Fearful and anxious pets require a gentle approach in the clinic or hospital, to minimize and hopefully reduce the pet's fear and prevent escalation.
Many dogs are fearful when they visit the veterinary hospital. Fearful and anxious pets require a gentle approach by you and your staff to minimize and hopefully reduce the pet's fear and prevent escalation. Interactions should focus both on safety and remaining calm and positive. Where necessary, management products and pharmacological intervention may be required for increased safety of veterinary personnel and owners, as well as to enhance a dog's emotional well being.
Defusing anxiety: If the dog is trained to wear one, use of a head halter can help minimize stress in the waiting room.
Observation and detection of signs of conflict and anxiety are necessary to understand the dogs underlying emotional state so that precautions can be implemented to ensure safety and prevent further aggravating the problem. Dogs rarely react without warning; they just communicate in a way that humans may fail to recognize. Watch your patients closely for subtle signs such as licking, yawning, drooling, ears held back, looking away, trembling, tail low and tucked, or trembling. Some dogs freeze or stiffen. This absence of movement may not be easy to appreciate but may be the last warning before a serious bite is inflicted. Signs such as crouching, exposing the belly, submissive urination, mouthing, urine marking, lip lifting, raised hackles, escape attempts and growling may indicate a higher level of anxiety and distress. Some dogs display attention-seeking behaviors such as whining, barking, climbing on family members and even mounting.
Muzzles: can offer safety to staff and help keep the animal calm during the examination.
When pets exhibit fear and anxiety, the response of the veterinarian, staff and pet owner can further aggravate or lessen the pet's fear. Dogs are keen observers and quick learners, especially when the outcome is unpleasant. If the client is tense or worried, the fear can be heightened by their owner's response. Some clients harshly reprimand or punish fearful behaviors, which only serves to intensify the dog's fear and could even lead to defensive aggression. Another concern about punishment is that it might suppress the fearful behavior such as growling, but does not address the underlying motivation.
Reducing visual stimuli is an effective means of controlling anxiety.
The veterinarian or staff can further aggravate the problem by their own fear, anxiety, frustration or anger. These may be natural, uncontrollable, reflexive or necessary responses to a dog's threatening behavior, but they "validate" the dog's anxiety. Confrontational restraint and painful procedures further condition a fearful association with the veterinary visit. In addition, while retreat and avoidance may be necessary for safety, they teach the dog that aggression is successful at removing the threat (negative reinforcement).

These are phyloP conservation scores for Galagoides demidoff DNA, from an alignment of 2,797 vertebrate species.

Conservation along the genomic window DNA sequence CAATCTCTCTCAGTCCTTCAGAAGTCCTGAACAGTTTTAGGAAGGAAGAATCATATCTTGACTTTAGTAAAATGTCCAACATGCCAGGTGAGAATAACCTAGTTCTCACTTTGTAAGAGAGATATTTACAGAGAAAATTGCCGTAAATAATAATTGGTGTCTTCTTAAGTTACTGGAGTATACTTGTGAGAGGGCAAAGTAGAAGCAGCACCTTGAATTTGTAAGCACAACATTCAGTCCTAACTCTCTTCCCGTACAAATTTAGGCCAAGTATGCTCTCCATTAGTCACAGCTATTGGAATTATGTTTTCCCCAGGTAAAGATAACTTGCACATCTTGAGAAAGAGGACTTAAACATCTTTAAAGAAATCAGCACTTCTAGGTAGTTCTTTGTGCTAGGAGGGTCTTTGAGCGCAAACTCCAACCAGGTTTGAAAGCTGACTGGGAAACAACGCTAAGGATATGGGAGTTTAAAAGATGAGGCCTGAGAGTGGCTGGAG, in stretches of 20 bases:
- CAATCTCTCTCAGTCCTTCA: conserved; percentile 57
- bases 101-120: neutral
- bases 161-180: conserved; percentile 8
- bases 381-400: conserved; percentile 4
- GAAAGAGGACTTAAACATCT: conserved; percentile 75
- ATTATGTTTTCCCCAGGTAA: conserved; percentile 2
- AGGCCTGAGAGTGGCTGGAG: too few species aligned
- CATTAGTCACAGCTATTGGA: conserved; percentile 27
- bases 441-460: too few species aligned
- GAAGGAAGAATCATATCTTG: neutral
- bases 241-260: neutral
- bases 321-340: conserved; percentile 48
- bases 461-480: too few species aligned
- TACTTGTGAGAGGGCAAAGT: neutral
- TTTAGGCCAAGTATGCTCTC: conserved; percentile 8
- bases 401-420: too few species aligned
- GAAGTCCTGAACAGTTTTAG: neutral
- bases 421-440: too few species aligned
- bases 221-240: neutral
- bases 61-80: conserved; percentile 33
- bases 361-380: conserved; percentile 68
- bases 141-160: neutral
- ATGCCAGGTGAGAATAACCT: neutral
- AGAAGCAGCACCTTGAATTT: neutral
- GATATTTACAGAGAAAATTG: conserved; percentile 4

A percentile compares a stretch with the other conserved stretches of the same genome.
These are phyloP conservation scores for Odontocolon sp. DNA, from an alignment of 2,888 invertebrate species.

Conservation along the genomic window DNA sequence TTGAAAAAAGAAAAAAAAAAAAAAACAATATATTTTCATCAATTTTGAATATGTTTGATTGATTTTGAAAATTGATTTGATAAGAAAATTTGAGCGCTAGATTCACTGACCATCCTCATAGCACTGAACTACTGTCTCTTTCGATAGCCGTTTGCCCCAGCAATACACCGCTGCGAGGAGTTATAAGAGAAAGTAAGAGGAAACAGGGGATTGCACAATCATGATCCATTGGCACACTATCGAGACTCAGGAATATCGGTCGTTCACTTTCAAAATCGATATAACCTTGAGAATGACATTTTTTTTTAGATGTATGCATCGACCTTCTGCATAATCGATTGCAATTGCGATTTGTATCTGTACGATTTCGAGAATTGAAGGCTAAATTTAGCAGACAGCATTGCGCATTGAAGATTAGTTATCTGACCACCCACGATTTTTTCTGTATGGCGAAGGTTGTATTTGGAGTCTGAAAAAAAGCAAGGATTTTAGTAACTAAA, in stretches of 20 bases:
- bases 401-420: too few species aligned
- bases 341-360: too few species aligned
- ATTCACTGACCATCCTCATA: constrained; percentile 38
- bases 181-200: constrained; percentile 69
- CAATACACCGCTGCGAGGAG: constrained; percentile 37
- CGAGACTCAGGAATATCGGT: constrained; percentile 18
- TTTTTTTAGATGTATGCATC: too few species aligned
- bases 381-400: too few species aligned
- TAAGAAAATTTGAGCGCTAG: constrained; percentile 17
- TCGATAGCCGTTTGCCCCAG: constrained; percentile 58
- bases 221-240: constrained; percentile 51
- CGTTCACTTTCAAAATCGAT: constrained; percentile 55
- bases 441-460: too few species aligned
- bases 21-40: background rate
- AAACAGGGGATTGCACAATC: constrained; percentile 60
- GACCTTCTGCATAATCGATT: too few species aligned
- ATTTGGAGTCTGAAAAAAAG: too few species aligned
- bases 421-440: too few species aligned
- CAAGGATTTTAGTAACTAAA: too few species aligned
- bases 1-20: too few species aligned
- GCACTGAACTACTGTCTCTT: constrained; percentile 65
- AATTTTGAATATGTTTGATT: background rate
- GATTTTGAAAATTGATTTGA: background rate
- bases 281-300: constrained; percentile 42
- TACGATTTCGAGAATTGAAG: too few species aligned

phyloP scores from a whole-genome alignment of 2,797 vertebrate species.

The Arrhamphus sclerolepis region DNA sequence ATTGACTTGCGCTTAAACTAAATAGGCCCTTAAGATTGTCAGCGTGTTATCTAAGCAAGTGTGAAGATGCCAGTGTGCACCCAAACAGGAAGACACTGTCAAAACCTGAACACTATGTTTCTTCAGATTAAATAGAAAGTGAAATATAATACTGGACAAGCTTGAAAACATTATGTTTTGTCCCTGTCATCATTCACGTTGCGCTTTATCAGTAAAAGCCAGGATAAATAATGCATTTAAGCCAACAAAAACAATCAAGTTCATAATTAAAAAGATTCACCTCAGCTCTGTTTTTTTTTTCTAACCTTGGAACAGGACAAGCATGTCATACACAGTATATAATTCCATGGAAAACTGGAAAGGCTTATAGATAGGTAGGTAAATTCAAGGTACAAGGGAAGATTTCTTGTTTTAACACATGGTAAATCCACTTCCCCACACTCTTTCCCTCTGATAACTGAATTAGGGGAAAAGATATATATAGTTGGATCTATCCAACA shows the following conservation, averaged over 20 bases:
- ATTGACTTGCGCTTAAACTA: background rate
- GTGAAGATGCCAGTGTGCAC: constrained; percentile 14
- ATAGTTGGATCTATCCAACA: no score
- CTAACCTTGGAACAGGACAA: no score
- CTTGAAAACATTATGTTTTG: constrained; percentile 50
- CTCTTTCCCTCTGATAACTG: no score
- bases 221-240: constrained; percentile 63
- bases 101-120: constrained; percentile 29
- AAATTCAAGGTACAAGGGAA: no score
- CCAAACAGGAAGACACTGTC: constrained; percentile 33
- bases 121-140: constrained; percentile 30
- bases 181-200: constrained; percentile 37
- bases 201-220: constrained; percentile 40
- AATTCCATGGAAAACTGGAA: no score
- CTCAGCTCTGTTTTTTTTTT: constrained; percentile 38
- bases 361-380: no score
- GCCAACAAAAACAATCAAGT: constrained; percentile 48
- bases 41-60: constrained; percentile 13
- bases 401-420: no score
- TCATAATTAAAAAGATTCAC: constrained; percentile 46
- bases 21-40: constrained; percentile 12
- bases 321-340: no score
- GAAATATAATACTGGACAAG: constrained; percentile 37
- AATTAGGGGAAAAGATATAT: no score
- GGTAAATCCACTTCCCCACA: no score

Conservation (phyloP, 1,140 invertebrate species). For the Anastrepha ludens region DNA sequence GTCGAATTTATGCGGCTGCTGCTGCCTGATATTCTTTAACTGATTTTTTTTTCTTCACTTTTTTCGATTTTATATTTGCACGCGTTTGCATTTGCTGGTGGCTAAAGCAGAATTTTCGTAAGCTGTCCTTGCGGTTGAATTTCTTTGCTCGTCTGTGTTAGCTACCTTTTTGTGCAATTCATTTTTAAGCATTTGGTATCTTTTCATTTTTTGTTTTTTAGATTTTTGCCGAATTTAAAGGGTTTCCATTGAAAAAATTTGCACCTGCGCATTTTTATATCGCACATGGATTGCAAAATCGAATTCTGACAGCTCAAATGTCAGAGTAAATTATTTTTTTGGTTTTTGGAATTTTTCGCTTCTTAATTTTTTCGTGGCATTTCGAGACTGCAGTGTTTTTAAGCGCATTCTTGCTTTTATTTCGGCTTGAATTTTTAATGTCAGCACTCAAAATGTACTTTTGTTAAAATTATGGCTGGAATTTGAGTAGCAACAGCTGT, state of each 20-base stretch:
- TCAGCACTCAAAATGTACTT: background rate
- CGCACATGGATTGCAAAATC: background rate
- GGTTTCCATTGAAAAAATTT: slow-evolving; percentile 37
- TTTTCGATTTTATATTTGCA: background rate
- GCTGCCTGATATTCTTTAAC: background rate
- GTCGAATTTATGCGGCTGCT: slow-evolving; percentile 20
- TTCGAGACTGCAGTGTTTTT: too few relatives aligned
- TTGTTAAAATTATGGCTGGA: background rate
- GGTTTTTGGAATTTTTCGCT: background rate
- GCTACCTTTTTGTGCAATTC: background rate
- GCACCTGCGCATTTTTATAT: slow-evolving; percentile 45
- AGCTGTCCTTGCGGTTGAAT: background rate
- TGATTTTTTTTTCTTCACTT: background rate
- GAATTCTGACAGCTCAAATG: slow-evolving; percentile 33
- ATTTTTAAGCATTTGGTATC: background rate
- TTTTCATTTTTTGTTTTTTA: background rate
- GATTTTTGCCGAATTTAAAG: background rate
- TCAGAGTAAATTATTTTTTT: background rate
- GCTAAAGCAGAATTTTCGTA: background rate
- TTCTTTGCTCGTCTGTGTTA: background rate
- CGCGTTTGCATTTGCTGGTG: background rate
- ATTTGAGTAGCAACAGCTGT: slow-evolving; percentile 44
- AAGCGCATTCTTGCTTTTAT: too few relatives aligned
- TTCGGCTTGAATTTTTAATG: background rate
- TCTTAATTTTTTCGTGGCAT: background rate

In short, if every time a person with a "white coat" enters the room a family member tenses, tightens on the leash or scolds the dog, or you or your staff show fear or anxiety, this communicates to the dog that the white-coated person is a threat. Furthermore if the growling has been suppressed by punishment and the aggression has successfully caused you or your staff to retreat, the dog may learn to bite without warning. This is not a control or pack leadership problem or due to the dog being "spoiled" – educate about learning principles and methods to alleviate the dog's fear.
Sedation protocols for difficult dogs
Patients displaying subtle signs of fear may be improved with patience, food treats, toys and the use of a pheromone (DAP®) in the examination room. Offer high value food rewards. Try cheese spread or peanut butter (if there are no owner allergies) on a wooden spoon. These are highly palatable, occupy the pet longer than single treats, and keep staff and family further away for safety. Be sure to identify even mildly fearful dogs in your medical records. For further visits, fasting the pet before the visit and having the owner bring along favored food treats or toys may distract the pet and make the visit enjoyable if the anxiety is not too intense. Giving a benzodiazepine one to two hours prior to a visit and placing DAP spray on a blanket during the car ride may reduce anxiety and increase the pet's interest in taking treats.